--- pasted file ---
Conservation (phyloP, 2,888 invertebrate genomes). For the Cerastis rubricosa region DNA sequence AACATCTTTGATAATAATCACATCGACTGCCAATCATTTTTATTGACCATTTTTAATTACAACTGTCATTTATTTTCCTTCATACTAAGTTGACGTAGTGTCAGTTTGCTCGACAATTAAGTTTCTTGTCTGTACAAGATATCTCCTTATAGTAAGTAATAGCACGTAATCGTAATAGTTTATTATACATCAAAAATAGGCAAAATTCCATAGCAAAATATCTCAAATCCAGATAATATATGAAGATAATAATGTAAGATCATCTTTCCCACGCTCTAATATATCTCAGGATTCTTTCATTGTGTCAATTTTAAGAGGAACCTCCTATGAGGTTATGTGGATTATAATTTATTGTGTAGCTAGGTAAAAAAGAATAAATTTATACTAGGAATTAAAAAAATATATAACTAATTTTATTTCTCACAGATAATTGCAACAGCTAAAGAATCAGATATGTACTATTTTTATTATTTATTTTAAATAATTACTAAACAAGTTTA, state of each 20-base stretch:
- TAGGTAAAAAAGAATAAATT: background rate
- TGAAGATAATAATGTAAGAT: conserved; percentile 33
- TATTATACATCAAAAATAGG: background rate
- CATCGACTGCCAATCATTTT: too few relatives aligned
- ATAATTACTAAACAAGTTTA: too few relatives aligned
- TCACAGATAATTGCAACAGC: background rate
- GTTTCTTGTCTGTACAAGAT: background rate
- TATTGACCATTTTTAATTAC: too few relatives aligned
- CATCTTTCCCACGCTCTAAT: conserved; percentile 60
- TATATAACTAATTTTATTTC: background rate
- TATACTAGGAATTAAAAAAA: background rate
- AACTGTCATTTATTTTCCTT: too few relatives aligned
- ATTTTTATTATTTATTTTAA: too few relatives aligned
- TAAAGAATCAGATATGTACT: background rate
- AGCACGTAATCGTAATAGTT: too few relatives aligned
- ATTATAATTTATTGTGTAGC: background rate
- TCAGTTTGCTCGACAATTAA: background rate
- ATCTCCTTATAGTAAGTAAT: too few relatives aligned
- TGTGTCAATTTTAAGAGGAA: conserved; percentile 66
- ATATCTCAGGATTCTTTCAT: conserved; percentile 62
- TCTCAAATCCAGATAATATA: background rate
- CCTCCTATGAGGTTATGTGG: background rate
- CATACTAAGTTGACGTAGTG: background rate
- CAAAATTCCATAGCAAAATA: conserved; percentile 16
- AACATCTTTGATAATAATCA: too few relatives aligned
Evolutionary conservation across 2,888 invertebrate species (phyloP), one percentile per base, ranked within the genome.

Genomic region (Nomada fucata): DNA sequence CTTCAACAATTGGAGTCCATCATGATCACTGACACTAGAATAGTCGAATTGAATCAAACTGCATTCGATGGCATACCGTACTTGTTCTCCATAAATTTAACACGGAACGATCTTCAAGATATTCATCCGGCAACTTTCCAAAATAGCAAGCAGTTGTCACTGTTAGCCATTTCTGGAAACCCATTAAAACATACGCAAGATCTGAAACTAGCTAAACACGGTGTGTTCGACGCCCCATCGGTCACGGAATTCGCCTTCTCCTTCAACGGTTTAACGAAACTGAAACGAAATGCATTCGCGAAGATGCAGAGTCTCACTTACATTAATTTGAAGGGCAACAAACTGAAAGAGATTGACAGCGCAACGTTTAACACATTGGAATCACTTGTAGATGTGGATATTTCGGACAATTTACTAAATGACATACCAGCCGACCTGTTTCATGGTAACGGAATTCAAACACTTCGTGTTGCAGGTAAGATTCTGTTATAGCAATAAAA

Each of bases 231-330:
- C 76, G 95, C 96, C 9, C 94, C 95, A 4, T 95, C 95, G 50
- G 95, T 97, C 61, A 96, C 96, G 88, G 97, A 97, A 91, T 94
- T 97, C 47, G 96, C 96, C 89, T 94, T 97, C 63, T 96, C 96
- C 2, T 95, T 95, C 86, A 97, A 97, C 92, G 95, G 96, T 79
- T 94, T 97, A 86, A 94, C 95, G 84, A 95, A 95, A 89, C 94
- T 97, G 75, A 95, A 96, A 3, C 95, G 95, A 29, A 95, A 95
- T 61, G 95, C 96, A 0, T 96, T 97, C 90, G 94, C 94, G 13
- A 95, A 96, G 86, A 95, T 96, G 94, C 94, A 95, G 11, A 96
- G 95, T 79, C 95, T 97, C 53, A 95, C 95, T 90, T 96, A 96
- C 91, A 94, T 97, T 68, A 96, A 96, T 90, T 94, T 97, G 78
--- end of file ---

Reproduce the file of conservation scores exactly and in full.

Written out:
Conservation (phyloP, 2,888 invertebrate genomes). For the Cerastis rubricosa region DNA sequence AACATCTTTGATAATAATCACATCGACTGCCAATCATTTTTATTGACCATTTTTAATTACAACTGTCATTTATTTTCCTTCATACTAAGTTGACGTAGTGTCAGTTTGCTCGACAATTAAGTTTCTTGTCTGTACAAGATATCTCCTTATAGTAAGTAATAGCACGTAATCGTAATAGTTTATTATACATCAAAAATAGGCAAAATTCCATAGCAAAATATCTCAAATCCAGATAATATATGAAGATAATAATGTAAGATCATCTTTCCCACGCTCTAATATATCTCAGGATTCTTTCATTGTGTCAATTTTAAGAGGAACCTCCTATGAGGTTATGTGGATTATAATTTATTGTGTAGCTAGGTAAAAAAGAATAAATTTATACTAGGAATTAAAAAAATATATAACTAATTTTATTTCTCACAGATAATTGCAACAGCTAAAGAATCAGATATGTACTATTTTTATTATTTATTTTAAATAATTACTAAACAAGTTTA, state of each 20-base stretch:
- TAGGTAAAAAAGAATAAATT: background rate
- TGAAGATAATAATGTAAGAT: conserved; percentile 33
- TATTATACATCAAAAATAGG: background rate
- CATCGACTGCCAATCATTTT: too few relatives aligned
- ATAATTACTAAACAAGTTTA: too few relatives aligned
- TCACAGATAATTGCAACAGC: background rate
- GTTTCTTGTCTGTACAAGAT: background rate
- TATTGACCATTTTTAATTAC: too few relatives aligned
- CATCTTTCCCACGCTCTAAT: conserved; percentile 60
- TATATAACTAATTTTATTTC: background rate
- TATACTAGGAATTAAAAAAA: background rate
- AACTGTCATTTATTTTCCTT: too few relatives aligned
- ATTTTTATTATTTATTTTAA: too few relatives aligned
- TAAAGAATCAGATATGTACT: background rate
- AGCACGTAATCGTAATAGTT: too few relatives aligned
- ATTATAATTTATTGTGTAGC: background rate
- TCAGTTTGCTCGACAATTAA: background rate
- ATCTCCTTATAGTAAGTAAT: too few relatives aligned
- TGTGTCAATTTTAAGAGGAA: conserved; percentile 66
- ATATCTCAGGATTCTTTCAT: conserved; percentile 62
- TCTCAAATCCAGATAATATA: background rate
- CCTCCTATGAGGTTATGTGG: background rate
- CATACTAAGTTGACGTAGTG: background rate
- CAAAATTCCATAGCAAAATA: conserved; percentile 16
- AACATCTTTGATAATAATCA: too few relatives aligned
Evolutionary conservation across 2,888 invertebrate species (phyloP), one percentile per base, ranked within the genome.

Genomic region (Nomada fucata): DNA sequence CTTCAACAATTGGAGTCCATCATGATCACTGACACTAGAATAGTCGAATTGAATCAAACTGCATTCGATGGCATACCGTACTTGTTCTCCATAAATTTAACACGGAACGATCTTCAAGATATTCATCCGGCAACTTTCCAAAATAGCAAGCAGTTGTCACTGTTAGCCATTTCTGGAAACCCATTAAAACATACGCAAGATCTGAAACTAGCTAAACACGGTGTGTTCGACGCCCCATCGGTCACGGAATTCGCCTTCTCCTTCAACGGTTTAACGAAACTGAAACGAAATGCATTCGCGAAGATGCAGAGTCTCACTTACATTAATTTGAAGGGCAACAAACTGAAAGAGATTGACAGCGCAACGTTTAACACATTGGAATCACTTGTAGATGTGGATATTTCGGACAATTTACTAAATGACATACCAGCCGACCTGTTTCATGGTAACGGAATTCAAACACTTCGTGTTGCAGGTAAGATTCTGTTATAGCAATAAAA

Each of bases 231-330:
- C 76, G 95, C 96, C 9, C 94, C 95, A 4, T 95, C 95, G 50
- G 95, T 97, C 61, A 96, C 96, G 88, G 97, A 97, A 91, T 94
- T 97, C 47, G 96, C 96, C 89, T 94, T 97, C 63, T 96, C 96
- C 2, T 95, T 95, C 86, A 97, A 97, C 92, G 95, G 96, T 79
- T 94, T 97, A 86, A 94, C 95, G 84, A 95, A 95, A 89, C 94
- T 97, G 75, A 95, A 96, A 3, C 95, G 95, A 29, A 95, A 95
- T 61, G 95, C 96, A 0, T 96, T 97, C 90, G 94, C 94, G 13
- A 95, A 96, G 86, A 95, T 96, G 94, C 94, A 95, G 11, A 96
- G 95, T 79, C 95, T 97, C 53, A 95, C 95, T 90, T 96, A 96
- C 91, A 94, T 97, T 68, A 96, A 96, T 90, T 94, T 97, G 78